Anti-absence activity of mGlu1 and mGlu5 receptor enhancers and their interaction with a GABA reuptake inhibitor: Effect of local infusions in the somatosensory cortex and thalamus

Valerio D'Amore, Constanze Von Randow, Ferdinando Nicoletti, Richard Teke Ngomba, Gilles Van Luijtelaar

Research output: Contribution to journalArticle

Abstract

Objective Glutamate and γ-aminobutyric acid (GABA) are the key neurotransmitter systems in the cortical-thalamocortical network, involved in normal and pathologic oscillations such as spike-wave discharges (SWDs), which characterize different forms of absence epilepsy. Metabotropic glutamate (mGlu) and GABA receptors are widely expressed within this network. Herein, we examined the effects of two selective positive allosteric modulators (PAMs) of mGlu1 and mGlu5 receptors, the GABA reuptake inhibitor, tiagabine, and their interaction in the somatosensory cortex and thalamus on SWDs in WAG/Rij rats. Methods Male WAG/Rij rats were equipped with bilateral cannulas in the somatosensory cortex (S1po) or the ventrobasal (VB) thalamic nuclei, and with cortical electroencephalography (EEG) electrodes. Rats received a single dose of the mGlu1 receptor PAM, RO0711401, or the mGlu5 receptor PAM, VU0360172, various doses of tiagabine, or VU0360172 combined with tiagabine. Results Both PAMs suppressed SWDs regardless of the site of injection. Tiagabine enhanced SWDs when injected into the thalamus, but, unexpectedly, suppressed SWDs in a dose-dependent manner when injected into the cortex. Intracortical co-injection of VU0360172 and tiagabine produced slightly larger effects as compared to either VU0360172 or tiagabine alone. Intrathalamic co-injections of VU0360172 and subthreshold doses of tiagabine caused an antiabsence effect similar to that exhibited by VU0360172 alone in the first 10 min. At 30 min, however, the antiabsence effect of VU0360172 was prevented by subthreshold doses of tiagabine, and the combination produced a paradoxical proabsence effect at 40 and 50 min. Significance These data (1) show that mGlu1 and mGlu5 receptor PAMs reduce absence seizures acting at both thalamic and cortical levels; (2) demonstrate for the first time that tiagabine, despite its established absence-enhancing effect, reduces SWDs when injected into the somatosensory cortex; and (3) indicate that the efficacy of VU0360172 in the thalamus may be critically affected by the availability of (extra)synaptic GABA.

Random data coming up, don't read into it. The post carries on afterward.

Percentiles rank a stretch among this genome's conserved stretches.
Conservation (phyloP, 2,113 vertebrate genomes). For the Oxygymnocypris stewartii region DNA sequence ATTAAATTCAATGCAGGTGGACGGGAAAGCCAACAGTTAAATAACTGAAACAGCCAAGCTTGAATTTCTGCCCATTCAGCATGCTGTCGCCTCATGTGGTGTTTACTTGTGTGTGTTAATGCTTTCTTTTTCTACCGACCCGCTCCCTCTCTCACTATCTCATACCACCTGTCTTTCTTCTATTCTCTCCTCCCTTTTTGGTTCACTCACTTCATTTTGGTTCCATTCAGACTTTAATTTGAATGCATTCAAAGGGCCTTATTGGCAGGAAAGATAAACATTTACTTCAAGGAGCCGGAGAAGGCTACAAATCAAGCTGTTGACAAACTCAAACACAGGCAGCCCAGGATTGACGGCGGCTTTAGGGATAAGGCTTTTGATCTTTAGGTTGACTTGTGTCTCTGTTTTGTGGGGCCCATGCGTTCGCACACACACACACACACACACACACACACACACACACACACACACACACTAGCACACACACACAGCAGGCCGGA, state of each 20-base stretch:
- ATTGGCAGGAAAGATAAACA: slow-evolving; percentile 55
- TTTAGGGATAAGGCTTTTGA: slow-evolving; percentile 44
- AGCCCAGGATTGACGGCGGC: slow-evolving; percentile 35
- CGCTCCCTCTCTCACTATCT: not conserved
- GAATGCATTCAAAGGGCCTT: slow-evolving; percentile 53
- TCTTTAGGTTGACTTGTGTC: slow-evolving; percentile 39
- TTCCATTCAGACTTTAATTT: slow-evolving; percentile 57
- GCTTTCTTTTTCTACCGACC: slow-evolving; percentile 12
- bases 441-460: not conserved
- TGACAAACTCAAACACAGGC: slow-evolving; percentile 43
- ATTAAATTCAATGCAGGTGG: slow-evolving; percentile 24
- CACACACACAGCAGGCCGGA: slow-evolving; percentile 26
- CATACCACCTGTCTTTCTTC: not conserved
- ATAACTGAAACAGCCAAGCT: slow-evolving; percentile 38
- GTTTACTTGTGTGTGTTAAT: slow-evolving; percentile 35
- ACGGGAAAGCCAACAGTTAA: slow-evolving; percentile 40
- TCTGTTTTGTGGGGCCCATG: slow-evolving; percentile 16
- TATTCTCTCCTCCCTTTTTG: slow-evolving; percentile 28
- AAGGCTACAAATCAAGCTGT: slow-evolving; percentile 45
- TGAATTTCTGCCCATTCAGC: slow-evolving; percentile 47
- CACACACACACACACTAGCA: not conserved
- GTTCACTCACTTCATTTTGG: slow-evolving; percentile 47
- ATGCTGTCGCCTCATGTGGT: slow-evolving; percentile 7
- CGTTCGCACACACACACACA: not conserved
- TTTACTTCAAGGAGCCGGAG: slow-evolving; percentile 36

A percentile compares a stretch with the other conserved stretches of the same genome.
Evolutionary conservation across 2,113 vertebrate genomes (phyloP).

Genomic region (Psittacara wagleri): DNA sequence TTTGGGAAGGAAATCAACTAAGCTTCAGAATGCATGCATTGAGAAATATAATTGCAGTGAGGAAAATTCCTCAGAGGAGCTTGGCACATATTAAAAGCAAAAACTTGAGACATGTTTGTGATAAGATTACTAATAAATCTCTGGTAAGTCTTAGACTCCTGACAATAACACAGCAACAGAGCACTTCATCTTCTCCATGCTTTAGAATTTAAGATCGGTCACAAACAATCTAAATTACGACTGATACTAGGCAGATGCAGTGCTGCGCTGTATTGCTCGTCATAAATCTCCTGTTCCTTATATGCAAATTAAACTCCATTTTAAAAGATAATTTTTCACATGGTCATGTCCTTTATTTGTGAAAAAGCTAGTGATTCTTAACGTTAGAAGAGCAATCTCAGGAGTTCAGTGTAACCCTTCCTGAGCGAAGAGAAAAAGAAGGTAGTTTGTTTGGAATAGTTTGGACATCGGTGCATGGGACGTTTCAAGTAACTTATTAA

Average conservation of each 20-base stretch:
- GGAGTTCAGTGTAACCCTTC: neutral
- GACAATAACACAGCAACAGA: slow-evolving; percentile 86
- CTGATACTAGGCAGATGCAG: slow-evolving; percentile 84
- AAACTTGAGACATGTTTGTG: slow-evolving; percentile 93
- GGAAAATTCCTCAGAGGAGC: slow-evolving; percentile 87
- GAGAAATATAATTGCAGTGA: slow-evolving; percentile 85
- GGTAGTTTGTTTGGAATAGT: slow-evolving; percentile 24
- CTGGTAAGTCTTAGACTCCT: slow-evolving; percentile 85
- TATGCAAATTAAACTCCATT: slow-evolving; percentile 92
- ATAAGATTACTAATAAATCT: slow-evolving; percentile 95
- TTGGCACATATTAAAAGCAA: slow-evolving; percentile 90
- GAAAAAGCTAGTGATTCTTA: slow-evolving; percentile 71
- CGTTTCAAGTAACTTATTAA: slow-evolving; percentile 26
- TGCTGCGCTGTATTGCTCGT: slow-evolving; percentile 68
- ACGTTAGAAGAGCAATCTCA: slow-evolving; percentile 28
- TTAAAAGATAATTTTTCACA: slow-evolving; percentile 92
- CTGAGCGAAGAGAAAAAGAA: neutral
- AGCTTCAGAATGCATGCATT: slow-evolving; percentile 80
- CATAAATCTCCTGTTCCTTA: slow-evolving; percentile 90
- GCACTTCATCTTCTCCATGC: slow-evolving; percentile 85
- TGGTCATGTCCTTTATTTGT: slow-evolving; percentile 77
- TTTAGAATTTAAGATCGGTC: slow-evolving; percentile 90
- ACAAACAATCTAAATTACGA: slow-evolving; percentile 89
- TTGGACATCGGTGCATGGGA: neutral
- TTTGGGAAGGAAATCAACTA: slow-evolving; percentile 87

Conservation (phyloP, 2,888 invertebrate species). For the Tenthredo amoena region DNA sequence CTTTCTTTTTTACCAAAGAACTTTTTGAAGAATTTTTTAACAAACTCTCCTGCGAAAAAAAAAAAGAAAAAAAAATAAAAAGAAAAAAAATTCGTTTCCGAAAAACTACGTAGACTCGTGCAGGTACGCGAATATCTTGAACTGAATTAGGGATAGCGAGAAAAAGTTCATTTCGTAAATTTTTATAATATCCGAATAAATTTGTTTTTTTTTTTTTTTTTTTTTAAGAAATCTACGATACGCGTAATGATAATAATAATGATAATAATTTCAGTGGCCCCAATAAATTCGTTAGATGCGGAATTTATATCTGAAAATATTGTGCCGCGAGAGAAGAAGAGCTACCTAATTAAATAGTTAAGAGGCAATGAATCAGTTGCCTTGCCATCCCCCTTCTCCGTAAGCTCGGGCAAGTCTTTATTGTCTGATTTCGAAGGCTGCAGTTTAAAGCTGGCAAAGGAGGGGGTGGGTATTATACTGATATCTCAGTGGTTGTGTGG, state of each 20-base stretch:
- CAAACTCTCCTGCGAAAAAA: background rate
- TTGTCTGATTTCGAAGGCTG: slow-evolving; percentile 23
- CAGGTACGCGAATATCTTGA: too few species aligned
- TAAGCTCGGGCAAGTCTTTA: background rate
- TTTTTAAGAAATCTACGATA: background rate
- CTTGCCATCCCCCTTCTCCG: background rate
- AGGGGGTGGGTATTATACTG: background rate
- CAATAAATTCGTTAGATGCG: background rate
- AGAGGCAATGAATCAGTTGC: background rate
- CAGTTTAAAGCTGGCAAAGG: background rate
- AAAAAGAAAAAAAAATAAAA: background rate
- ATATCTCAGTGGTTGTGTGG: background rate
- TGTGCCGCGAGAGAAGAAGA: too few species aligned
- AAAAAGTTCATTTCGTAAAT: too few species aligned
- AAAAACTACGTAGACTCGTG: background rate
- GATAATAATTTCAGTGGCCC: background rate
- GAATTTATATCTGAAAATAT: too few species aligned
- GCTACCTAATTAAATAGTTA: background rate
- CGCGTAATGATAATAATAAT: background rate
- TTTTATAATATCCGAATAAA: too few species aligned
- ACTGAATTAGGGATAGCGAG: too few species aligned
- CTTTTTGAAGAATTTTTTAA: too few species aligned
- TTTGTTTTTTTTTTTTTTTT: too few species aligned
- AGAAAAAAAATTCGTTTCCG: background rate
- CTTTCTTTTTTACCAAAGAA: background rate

Original languageEnglish
Pages (from-to)1141-1151
Number of pages11
JournalEpilepsia
Volume56
Issue number7
DOIs
Publication statusPublished - Jul 1 2015

Keywords

  • Absence epilepsy
  • GABA
  • Glutamate
  • mGlu PAM
  • WAG/Rij rats

ASJC Scopus subject areas

  • Clinical Neurology
  • Neurology
  • Medicine(all)

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